The findings, to be reported in the journal Advanced Materials, not only reveal more about spiders but could also inspire a wide range of new technologies, such as tiny light-weight sensors.
'Most spiders have poor eyesight and rely almost exclusively on the vibration of the silk in their web for sensory information,' said Beth Mortimer of the Oxford Silk Group at Oxford University, who led the research. 'The sound of silk can tell them what type of meal is entangled in their net and about the intentions and quality of a prospective mate. By plucking the silk like a guitar string and listening to the echoes the spider can also assess the condition of its web.'
This quality is used by the spider in its web by tuning the silk: controlling and adjusting both the inherent properties of the silk, and the tensions and interconnectivities of the silk threads that make up the web. To study the sonic properties of the spider's gossamer threads the researchers used ultra-high-speed cameras to film the threads as they responded to the impact of bullets. In addition, lasers were used to make detailed measurements of even the smallest vibration.
'The fact that spiders can receive these nanometre vibrations with organs on each of their legs, called slit sensillae, really exemplifies the impact of our research about silk properties found in our study,' said Dr Shira Gordon of the University of Strathclyde, an author involved in the research.

Recall a scene from one of the earlier Spiderman films where Spidee is poised on a series of cables in his underground haunt? He begins to pick up vibrations from one of the strands of wire and it aids him in responding with his 300 million-year-old instincts infused from his prior spider kiss to his neck.

Hmmm... now there's another idea...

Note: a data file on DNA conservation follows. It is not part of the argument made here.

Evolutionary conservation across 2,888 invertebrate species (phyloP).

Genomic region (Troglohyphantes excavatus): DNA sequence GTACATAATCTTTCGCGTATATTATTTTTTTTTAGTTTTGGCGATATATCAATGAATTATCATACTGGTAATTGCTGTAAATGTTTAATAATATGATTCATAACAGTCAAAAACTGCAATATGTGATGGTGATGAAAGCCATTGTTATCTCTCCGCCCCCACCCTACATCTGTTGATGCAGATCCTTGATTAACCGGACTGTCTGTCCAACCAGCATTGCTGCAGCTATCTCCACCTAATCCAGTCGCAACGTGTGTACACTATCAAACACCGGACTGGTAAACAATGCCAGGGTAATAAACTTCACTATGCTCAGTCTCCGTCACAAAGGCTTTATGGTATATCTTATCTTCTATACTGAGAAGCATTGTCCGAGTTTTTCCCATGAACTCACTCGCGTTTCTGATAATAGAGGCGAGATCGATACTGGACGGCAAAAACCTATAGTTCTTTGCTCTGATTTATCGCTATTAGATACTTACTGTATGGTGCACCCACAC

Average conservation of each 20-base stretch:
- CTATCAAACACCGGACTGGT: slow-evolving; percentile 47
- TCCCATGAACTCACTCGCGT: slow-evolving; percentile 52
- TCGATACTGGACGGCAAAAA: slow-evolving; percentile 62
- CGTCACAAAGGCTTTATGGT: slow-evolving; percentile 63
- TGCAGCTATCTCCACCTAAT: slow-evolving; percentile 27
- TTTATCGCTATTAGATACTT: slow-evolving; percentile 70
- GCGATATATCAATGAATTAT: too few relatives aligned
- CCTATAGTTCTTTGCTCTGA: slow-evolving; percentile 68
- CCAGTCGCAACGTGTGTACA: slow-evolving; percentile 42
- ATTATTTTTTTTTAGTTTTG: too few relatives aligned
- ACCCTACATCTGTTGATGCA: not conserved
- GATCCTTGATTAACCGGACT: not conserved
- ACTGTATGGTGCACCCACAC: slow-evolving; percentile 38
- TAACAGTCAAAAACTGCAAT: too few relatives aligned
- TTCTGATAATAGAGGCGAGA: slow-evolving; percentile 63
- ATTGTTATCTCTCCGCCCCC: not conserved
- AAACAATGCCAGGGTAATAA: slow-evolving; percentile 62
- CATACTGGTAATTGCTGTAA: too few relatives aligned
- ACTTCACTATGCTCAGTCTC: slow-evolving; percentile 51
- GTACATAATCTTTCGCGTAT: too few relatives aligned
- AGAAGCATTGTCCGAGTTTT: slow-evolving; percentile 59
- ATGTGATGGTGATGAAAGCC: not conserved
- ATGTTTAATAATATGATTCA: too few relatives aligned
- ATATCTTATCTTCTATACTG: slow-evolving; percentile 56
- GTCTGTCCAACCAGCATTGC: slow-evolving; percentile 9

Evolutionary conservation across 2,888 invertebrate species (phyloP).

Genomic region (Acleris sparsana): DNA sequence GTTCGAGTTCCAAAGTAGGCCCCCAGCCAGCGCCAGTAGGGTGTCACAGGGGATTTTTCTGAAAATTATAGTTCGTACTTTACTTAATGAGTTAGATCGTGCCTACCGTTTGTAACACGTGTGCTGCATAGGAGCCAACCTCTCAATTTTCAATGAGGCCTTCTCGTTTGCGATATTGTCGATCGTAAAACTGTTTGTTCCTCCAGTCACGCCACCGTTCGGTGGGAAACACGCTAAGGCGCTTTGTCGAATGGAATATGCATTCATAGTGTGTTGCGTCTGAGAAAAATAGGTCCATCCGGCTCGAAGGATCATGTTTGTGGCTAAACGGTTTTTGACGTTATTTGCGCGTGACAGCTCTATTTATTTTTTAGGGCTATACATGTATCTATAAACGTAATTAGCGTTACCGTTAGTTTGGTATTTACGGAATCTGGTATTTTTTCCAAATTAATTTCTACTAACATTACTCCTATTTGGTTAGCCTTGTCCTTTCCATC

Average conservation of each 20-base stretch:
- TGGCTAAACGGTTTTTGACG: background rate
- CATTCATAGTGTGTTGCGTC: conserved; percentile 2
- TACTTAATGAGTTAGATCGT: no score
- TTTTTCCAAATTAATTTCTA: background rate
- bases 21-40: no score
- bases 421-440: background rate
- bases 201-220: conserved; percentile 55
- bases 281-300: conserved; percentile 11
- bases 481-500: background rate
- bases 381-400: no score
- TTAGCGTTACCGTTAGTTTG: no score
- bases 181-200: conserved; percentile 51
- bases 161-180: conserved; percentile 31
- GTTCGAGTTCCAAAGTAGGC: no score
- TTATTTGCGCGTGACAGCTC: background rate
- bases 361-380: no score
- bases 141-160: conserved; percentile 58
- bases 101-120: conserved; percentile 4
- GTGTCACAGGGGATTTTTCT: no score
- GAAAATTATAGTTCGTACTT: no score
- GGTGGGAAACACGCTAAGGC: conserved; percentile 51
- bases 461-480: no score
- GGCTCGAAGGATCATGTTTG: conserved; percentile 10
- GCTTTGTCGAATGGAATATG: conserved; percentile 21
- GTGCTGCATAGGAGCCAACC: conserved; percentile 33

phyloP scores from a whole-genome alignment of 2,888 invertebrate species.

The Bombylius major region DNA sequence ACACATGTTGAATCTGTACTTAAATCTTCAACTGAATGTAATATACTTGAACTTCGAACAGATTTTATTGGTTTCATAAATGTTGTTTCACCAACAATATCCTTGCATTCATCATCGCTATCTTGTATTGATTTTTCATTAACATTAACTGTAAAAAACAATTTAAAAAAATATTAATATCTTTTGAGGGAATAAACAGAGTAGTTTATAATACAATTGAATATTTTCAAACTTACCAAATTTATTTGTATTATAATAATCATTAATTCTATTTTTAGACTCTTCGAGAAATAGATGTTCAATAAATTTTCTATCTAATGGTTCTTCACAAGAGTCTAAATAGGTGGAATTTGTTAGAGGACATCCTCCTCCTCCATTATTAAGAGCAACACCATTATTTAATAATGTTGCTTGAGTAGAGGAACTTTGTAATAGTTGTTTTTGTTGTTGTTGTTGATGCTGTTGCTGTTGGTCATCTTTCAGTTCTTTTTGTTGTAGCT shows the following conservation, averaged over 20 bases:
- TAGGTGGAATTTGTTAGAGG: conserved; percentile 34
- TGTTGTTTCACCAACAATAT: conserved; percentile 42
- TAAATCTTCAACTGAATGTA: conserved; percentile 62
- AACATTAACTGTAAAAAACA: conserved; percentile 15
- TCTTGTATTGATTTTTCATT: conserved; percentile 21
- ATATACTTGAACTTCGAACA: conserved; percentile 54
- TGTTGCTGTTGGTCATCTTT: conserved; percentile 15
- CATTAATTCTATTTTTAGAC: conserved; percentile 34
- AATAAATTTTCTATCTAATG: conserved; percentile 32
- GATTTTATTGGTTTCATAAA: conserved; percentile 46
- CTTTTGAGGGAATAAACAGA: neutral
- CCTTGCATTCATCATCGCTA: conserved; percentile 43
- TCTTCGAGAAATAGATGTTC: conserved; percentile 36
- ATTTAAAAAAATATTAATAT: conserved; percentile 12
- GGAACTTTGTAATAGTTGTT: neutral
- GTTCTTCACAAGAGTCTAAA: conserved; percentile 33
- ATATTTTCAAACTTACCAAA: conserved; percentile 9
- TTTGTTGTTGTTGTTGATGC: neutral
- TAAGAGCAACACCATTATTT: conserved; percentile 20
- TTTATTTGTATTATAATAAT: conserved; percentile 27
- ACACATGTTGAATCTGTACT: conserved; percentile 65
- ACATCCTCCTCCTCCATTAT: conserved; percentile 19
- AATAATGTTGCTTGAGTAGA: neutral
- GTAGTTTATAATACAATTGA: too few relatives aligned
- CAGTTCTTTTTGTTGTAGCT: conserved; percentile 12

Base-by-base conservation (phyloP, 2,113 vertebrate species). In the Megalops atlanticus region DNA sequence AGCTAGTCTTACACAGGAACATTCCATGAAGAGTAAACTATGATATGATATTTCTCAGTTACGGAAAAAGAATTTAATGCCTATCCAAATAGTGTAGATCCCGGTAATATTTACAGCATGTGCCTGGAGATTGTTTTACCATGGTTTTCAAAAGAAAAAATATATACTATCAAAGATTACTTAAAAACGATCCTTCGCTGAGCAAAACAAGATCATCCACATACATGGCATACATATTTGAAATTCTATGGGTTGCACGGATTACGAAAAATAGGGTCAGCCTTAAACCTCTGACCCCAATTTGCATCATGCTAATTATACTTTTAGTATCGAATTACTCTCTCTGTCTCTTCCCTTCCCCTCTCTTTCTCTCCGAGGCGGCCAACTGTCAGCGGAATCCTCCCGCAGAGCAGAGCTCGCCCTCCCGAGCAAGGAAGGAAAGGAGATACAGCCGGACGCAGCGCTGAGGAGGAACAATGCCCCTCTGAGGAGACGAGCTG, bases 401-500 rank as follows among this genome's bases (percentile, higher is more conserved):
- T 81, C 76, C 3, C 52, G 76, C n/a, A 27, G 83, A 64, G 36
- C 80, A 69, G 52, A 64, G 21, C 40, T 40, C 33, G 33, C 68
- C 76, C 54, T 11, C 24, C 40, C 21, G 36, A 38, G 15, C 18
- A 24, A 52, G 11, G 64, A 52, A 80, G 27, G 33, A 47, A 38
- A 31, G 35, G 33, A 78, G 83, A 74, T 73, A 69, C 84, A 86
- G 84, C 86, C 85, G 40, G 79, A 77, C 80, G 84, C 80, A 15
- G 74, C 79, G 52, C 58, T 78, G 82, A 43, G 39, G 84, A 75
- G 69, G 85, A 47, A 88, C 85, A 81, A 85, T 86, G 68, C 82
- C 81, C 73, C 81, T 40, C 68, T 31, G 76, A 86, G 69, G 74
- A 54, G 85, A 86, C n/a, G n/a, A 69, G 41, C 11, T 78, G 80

Tuesday, July 1, 2014

Roads and Bridges...

They provide us with endless metaphors for living. I think of them often; those driven down or run upon. Connectors from here to there... Spans that take us over the gorges of earth and life.

Like this morning.

A big red sun and I. Climbing the hills together. Humid, a bit of haze and me winning the 'who-can-sweat-the-most' prize. Hands-down. Call me Slosher come July...

And there she is; the patch that keeps on getting patched. (I'll probably name her)

Half a mile out in front of a nice little house. It's a piece of the road just off the curb that's about 4 foot square. There was a repair made their initially about six months and at least three times hence.

And it keeps on sinking down.

When it drops about 4 or 5 inches below the street level, the road crew comes back out and makes it pretty; nice and level with new, black asphalt. Perfect. Until it sinks again. Hello?

Evidently, someone believes that by repeating the same steps over again, eventually the results will be different? The 'patch' will finally stop 'sinking'? More likely they do not really care and a return trip is just another half-days paycheck. (A bit cynical, I know. That's post sweaty-run low blood-sugar...)

So 'why' does it keep sinking?

Clearly, in this case, the root cause is not being addressed. But how often does that happen? In road repair or Life? That requires paying attention, assessment, knowledge and the application of it with competence (action).

So; I'm not an engineer. But notes to Road Crew:

Guys (or gals); let's mix it up a bit the next time huh?

Something is eroding this from below. Check? Check.

We need to provide a stable base that will tend to be supported by virtue of the area it displaces sufficient to the force distributed. Check? Check.

And before we cover it up again, maybe first we dig a bit deeper and see what may be causing the erosion. Maybe it's water from a broken pipe nearby? That might be nice to know about, huh? Maybe it's moles? Probably not. (I said I'm not an engineer)

So what I know for sure is, God willing, I'll continue to run over that patch.

And I'll be watching to see if the insanity continues or somebody calls time-out and applies some common wisdom that not only the street but the roads and bridges of our lives can benefit from.

See you tomorrow morning, PatJulee...   ;)